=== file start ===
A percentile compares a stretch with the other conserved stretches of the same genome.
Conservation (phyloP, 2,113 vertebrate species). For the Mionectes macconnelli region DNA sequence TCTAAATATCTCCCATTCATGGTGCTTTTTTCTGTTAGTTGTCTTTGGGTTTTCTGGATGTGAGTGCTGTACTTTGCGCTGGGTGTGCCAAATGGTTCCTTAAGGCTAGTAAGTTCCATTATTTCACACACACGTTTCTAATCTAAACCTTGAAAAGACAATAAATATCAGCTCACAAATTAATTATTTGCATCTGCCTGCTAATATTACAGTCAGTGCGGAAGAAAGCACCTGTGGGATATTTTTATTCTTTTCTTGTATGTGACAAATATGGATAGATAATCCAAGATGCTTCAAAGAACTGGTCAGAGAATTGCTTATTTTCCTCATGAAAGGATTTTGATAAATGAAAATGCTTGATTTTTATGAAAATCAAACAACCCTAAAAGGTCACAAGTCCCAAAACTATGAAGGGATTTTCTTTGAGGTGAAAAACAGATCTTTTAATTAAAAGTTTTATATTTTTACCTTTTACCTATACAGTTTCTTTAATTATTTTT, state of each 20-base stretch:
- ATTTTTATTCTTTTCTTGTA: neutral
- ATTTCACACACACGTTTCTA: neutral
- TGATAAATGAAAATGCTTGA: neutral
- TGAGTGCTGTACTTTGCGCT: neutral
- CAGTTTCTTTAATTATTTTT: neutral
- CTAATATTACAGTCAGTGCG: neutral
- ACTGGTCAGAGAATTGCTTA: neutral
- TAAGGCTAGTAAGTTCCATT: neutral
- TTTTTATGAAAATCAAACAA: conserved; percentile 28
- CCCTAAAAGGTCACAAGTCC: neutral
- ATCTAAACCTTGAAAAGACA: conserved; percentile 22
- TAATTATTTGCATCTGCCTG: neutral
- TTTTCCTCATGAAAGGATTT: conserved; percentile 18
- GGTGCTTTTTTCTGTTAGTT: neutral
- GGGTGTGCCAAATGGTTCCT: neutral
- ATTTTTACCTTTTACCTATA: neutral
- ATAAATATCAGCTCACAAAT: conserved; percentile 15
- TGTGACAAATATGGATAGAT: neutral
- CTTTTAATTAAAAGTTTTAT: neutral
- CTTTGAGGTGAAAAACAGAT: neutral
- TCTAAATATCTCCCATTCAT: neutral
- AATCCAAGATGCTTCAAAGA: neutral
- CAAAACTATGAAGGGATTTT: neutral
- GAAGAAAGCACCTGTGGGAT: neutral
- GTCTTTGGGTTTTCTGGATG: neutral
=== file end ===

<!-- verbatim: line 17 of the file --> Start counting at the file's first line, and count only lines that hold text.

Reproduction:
- GGGTGTGCCAAATGGTTCCT: neutral